Under the California Paid Family Leave program (“PFL”), an employee can take up to six weeks to care for a family member or to bond with a minor child while receiving partial wage replacement. Starting January 1, 2018, AB 908 will increase these benefits from a current level of 55 percent of salary to either 60 or 70 percent, depending on the applicant’s salary level. These increases will be capped, however, at a maximum weekly benefit established by the Department of Industrial Relations. AB 908 will also eliminate the seven-day waiting period for benefits.
Fair Pay Act Extended to Race and Ethnicity (AB 1676 & SB 1063)
The Fair Pay Act, which became effective January 1, 2016, prohibits paying an employee of one gender less than an employee of the opposite gender for substantially similar work in terms of skill, effort and responsibility. Starting January 1, 2017, that law has been expanded to prohibit compensation differences among members of different races and ethnicities performing substantially similar jobs.
However, the Fair Pay Act does not prohibit pay differences where the compensation differential can be attributed to: 1) a seniority system; 2) a merit system; 3) a system tying earnings to output, like a commission-based compensation system; or 4) any other bona fide factor such as education or experience. It expressly provides, however, that an employee’s prior salary alone is not a bona fide factor justifying a salary disparity. Given the expansion, employers may wish to audit employee salaries and retain all records justifying any disparity among salaries earned by employees of different genders, races, or ethnicities.
Increased Overtime Obligations for Agricultural Workers Starting in 2019 (AB 1066)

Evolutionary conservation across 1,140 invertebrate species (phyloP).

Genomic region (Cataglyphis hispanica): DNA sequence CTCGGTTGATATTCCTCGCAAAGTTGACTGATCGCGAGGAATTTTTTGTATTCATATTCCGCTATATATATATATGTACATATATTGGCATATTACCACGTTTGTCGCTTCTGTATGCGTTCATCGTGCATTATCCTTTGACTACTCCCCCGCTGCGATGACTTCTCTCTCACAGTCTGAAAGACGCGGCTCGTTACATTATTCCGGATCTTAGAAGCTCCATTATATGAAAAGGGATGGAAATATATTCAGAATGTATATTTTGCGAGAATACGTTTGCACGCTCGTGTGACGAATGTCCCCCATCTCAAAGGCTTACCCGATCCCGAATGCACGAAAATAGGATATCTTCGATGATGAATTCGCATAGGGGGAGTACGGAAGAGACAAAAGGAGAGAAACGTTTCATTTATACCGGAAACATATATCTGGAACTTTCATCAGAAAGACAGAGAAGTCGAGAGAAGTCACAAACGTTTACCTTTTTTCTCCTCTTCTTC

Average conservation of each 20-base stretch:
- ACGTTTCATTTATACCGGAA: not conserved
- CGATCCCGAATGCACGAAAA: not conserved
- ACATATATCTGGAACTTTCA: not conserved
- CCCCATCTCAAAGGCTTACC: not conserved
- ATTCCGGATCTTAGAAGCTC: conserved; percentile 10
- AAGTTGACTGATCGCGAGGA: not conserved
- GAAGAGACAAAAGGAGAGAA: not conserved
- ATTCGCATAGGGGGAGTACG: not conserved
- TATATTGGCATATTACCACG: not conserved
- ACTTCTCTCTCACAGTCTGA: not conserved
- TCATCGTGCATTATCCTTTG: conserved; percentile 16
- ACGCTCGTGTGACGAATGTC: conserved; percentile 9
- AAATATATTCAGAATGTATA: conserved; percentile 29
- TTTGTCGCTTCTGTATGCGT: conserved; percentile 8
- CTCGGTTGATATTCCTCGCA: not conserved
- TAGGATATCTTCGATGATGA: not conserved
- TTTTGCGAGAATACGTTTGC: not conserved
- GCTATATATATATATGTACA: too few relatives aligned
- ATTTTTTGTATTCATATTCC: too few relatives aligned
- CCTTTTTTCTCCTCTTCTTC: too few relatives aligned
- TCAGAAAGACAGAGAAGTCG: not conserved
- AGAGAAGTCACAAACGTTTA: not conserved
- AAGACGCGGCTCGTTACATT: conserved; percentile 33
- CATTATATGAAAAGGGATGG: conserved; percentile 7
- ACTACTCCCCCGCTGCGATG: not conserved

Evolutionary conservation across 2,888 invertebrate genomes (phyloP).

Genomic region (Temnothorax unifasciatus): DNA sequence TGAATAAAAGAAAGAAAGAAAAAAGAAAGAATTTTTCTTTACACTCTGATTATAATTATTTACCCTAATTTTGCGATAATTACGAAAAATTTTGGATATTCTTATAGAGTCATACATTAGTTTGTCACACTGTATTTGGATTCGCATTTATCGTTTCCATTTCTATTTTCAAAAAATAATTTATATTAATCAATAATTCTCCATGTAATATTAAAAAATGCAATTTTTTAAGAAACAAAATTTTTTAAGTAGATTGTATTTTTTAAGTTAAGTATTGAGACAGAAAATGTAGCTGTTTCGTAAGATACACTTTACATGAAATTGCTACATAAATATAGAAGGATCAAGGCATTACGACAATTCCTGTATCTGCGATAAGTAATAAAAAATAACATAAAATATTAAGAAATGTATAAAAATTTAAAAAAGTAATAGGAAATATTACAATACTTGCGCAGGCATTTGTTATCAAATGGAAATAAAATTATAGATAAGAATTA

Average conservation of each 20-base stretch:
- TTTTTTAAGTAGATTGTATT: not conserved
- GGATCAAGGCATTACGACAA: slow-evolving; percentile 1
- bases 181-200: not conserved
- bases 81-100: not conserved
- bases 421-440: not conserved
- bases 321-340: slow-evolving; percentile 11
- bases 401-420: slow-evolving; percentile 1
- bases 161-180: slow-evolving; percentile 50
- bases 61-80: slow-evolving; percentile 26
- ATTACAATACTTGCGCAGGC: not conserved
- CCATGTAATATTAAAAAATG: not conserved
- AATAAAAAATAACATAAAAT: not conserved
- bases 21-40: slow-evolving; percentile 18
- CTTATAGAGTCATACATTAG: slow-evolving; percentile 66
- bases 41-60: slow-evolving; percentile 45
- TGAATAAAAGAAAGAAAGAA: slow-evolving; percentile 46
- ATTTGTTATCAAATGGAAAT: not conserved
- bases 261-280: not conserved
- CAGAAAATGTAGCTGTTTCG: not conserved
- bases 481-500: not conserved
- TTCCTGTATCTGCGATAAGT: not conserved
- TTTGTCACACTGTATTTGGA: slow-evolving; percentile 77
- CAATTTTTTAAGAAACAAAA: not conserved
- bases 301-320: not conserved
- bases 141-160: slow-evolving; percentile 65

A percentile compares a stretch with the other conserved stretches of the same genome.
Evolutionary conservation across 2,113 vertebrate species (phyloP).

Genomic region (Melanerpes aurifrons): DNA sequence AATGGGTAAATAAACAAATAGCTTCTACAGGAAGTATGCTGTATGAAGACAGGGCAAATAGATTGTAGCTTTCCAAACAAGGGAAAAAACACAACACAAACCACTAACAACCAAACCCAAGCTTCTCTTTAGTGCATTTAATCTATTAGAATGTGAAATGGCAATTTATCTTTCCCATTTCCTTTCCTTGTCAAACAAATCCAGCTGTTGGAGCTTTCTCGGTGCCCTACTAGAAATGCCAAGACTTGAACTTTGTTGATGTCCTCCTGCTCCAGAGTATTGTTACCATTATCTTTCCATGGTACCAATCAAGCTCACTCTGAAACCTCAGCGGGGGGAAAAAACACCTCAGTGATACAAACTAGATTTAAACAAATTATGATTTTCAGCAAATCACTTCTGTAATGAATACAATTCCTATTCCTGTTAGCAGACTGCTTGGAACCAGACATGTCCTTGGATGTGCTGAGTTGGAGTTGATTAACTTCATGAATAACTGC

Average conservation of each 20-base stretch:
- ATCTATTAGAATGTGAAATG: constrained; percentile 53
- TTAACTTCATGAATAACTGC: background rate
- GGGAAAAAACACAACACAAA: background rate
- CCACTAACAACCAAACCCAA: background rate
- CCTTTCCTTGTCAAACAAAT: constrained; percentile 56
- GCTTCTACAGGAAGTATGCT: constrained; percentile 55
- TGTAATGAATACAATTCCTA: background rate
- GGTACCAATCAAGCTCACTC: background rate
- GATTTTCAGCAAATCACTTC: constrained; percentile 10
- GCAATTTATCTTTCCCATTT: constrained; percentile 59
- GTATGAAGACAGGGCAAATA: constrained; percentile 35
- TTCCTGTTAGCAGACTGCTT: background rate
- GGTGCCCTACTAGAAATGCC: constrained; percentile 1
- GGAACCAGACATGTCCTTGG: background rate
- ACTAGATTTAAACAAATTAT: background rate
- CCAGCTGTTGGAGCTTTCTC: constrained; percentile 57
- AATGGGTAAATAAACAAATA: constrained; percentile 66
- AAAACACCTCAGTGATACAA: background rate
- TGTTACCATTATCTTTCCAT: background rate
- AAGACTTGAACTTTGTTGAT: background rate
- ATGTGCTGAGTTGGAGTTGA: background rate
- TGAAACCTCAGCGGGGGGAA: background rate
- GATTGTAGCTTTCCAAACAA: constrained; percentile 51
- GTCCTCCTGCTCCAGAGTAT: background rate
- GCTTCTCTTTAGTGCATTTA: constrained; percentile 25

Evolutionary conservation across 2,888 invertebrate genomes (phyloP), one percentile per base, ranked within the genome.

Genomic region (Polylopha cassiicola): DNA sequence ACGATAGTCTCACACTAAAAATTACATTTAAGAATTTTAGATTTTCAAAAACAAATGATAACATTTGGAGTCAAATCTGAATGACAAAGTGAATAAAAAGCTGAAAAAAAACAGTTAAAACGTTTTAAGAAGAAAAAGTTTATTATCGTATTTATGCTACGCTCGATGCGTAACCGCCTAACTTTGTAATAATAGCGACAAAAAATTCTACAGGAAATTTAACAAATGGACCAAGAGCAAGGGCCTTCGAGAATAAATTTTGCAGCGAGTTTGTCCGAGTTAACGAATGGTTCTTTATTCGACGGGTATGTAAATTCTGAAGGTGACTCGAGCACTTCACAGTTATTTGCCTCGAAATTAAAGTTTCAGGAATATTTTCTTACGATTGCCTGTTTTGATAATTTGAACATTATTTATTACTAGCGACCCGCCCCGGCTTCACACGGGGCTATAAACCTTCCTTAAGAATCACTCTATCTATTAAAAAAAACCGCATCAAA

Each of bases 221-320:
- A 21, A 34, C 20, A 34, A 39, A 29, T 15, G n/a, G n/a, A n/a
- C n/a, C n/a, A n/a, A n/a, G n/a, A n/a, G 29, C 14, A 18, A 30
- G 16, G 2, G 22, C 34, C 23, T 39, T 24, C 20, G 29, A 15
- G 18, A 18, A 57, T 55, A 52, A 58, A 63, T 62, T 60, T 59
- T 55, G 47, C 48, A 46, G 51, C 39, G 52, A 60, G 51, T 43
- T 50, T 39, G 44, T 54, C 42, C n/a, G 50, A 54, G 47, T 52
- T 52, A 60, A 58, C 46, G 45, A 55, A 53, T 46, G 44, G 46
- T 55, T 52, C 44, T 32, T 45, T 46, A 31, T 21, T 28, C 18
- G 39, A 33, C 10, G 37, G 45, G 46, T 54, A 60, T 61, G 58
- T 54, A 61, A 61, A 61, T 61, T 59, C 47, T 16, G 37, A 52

For employers with 26 or more employees, overtime wages for agricultural workers will increase starting January 1, 2019, and will continue to increase per the schedule below until January 1, 2022:
- January 1, 2019: overtime at a rate of 1.5 times the regular rate is owed for work beyond 9.5 hours per day or 55 hours per week;
- January 1, 2020: overtime at a rate of 1.5 times the regular rate is owed for work beyond 9 hours per day or 50 hours per week;
- January 1, 2021: overtime at a rate of 1.5 times the regular rate is owed for work beyond 8.5 hours per day or 45 hours per week;
- January 1, 2022: overtime at a rate of 1.5 times the regular rate is owed for work beyond 8 hours per day or 40 hours per week, and double time is owed for all hours worked beyond 12 in a workday.
Employers with 25 or fewer employees are given more time to comply with the increased overtime obligations for agricultural workers, as follows:
- January 1, 2022: overtime at a rate of 1.5 times the regular rate is owed for work beyond 9.5 hours per day or 55 hours per week;
- January 1, 2023: overtime at a rate of 1.5 times the regular rate is owed for work beyond 9 hours per day or 50 hours per week;
- January 1, 2024: overtime at a rate of 1.5 times the regular rate is owed for work beyond 8.5 hours per day or 45 hours per week;
- January 1, 2025: overtime at a rate of 1.5 times the regular rate is owed for work beyond 8 hours per day or 40 hours per week, and double time is owed for all hours worked beyond 12 in a workday.
Currently, agricultural workers are owed 1.5 times their regular rate after working 10 hours per day and for the first 10 hours on the seventh consecutive workday in a workweek. Double time is owed for hours worked beyond 10 hours on the seventh consecutive day. However, under current law, there is an exception if agricultural workers work no more than six hours per day and 30 hours per week.
Agricultural workers will continue to be exempted from the requirement of one day’s rest for each seven workdays, so long as they are provided with an equivalent number of days off in each calendar month.
These wage increases may be suspended if the Governor elects to suspend scheduled minimum wage increases.